dsammy 21:46, 19 March 2009 (UTC)
There is a drawback with ePodunk - when you look at the list of cemeteries, it does not say which town/city the cemetery is in unless the cemetery name is obvious, meaning the researcher would have to open each link to find correct town to find the correct cemetery. It is worse when the position is reversed - when you go to city, it has link to cemetery page but it does not say which cemetery. And in case of Weber County I noticed "Cemetery Unknown", a quick look at the link, it led to Ben Lomond Cemetery.
That is why I made it a point for me to check throughly any site to be sure links will lead to something valuable and worthwhile before adding the site link.
I think there is a better solution, just give me time to put it together and show it in my Sandbox. dsammy 01:07, 20 March 2009 (UTC)
If I was trying to find out where Ben Lomond Cemetery was located, I would just do a Google search for "Ben Lomond Cemetery." Conducting a search today did not produce a link to the Wiki on the first two pages of search results (100 hits). If I already knew that Ben Lomond was located somewhere in the state of Utah, I would use the Utah Cemeteries Database online. I have also observed many researchers who were looking for cemetery records and going directly to the town level has not been one of the frequent methods. I am asking myself several questions: Why does a researcher need to know where the cemetery is located? When conducting research, will the cemetery location help them find the records that are available either online or off? Maybe this subject needs a discussion at a higher level, something along the line of methodology and not just what page the cemetery name should be listed on.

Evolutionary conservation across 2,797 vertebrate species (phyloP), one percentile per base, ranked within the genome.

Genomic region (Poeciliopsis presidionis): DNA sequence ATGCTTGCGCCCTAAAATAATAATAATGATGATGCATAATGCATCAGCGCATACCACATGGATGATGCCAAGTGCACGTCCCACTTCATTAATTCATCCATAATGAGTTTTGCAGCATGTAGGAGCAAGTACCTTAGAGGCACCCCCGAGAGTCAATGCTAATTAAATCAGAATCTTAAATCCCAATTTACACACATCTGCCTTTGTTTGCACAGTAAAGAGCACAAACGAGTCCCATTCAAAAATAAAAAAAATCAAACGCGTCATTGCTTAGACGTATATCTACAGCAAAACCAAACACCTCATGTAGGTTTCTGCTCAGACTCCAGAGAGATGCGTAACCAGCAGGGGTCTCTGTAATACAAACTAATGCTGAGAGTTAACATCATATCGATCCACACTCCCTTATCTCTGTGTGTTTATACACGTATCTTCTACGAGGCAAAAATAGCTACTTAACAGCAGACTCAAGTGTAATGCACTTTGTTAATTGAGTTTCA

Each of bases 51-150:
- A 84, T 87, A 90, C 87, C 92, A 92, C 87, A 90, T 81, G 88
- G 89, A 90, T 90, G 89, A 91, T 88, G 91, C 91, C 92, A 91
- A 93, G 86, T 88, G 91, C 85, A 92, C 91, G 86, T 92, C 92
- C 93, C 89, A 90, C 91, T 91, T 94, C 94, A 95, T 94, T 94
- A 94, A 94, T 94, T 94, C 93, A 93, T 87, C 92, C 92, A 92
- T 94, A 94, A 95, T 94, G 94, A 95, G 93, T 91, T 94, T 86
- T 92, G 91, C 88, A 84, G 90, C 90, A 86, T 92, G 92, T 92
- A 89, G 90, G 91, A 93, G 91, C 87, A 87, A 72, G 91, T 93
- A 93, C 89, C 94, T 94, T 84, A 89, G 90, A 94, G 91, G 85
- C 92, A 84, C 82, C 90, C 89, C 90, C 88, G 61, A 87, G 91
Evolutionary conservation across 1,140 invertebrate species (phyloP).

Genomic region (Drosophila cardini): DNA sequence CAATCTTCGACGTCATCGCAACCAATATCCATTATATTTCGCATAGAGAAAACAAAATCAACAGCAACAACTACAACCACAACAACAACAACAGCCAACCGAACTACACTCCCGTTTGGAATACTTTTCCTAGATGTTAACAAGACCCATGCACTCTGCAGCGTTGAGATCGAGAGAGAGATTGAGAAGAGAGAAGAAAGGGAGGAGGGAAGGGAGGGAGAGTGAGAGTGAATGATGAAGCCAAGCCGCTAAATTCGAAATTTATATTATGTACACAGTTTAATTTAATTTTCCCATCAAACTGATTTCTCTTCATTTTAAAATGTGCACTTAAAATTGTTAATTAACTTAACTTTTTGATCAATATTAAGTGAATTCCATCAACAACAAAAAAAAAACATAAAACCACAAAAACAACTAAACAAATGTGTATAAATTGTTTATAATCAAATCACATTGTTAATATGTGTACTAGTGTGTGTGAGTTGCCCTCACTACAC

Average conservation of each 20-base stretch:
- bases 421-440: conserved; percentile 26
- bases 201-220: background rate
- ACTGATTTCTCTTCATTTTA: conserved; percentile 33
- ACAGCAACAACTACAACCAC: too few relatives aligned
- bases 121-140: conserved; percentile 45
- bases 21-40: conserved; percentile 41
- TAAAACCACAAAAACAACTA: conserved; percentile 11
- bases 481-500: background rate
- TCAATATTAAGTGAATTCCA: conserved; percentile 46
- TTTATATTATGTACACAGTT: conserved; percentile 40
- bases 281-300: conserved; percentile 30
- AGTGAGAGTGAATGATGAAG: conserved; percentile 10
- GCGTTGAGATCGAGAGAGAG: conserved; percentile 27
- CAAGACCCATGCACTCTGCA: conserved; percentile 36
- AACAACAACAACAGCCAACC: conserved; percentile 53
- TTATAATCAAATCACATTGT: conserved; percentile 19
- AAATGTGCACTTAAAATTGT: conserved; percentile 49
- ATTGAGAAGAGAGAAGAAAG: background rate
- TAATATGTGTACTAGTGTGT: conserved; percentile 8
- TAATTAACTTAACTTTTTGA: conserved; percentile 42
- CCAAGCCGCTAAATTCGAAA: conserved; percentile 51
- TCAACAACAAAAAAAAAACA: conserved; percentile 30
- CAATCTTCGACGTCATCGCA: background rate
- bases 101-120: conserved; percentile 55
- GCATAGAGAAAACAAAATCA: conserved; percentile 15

For instance: If I wanted to visit the cemetery where my ancestor was buried, I would need to know where the cemetery was located today. On the other hand, if I wanted to record in my record manager where my ancestor was buried, I would want to know where that cemetery was located at the time of burial. Where the cemetery was located in 1850 may or may not be the same location it's at today. And knowing where the cemetery was located at the time of burial may help me locate the records for that cemetery, especially if they are not online. Franjensen 14:02, 20 March 2009 (UTC)
What is the differentiation between towns, citie, communities? Could we just stick with a list in populated places?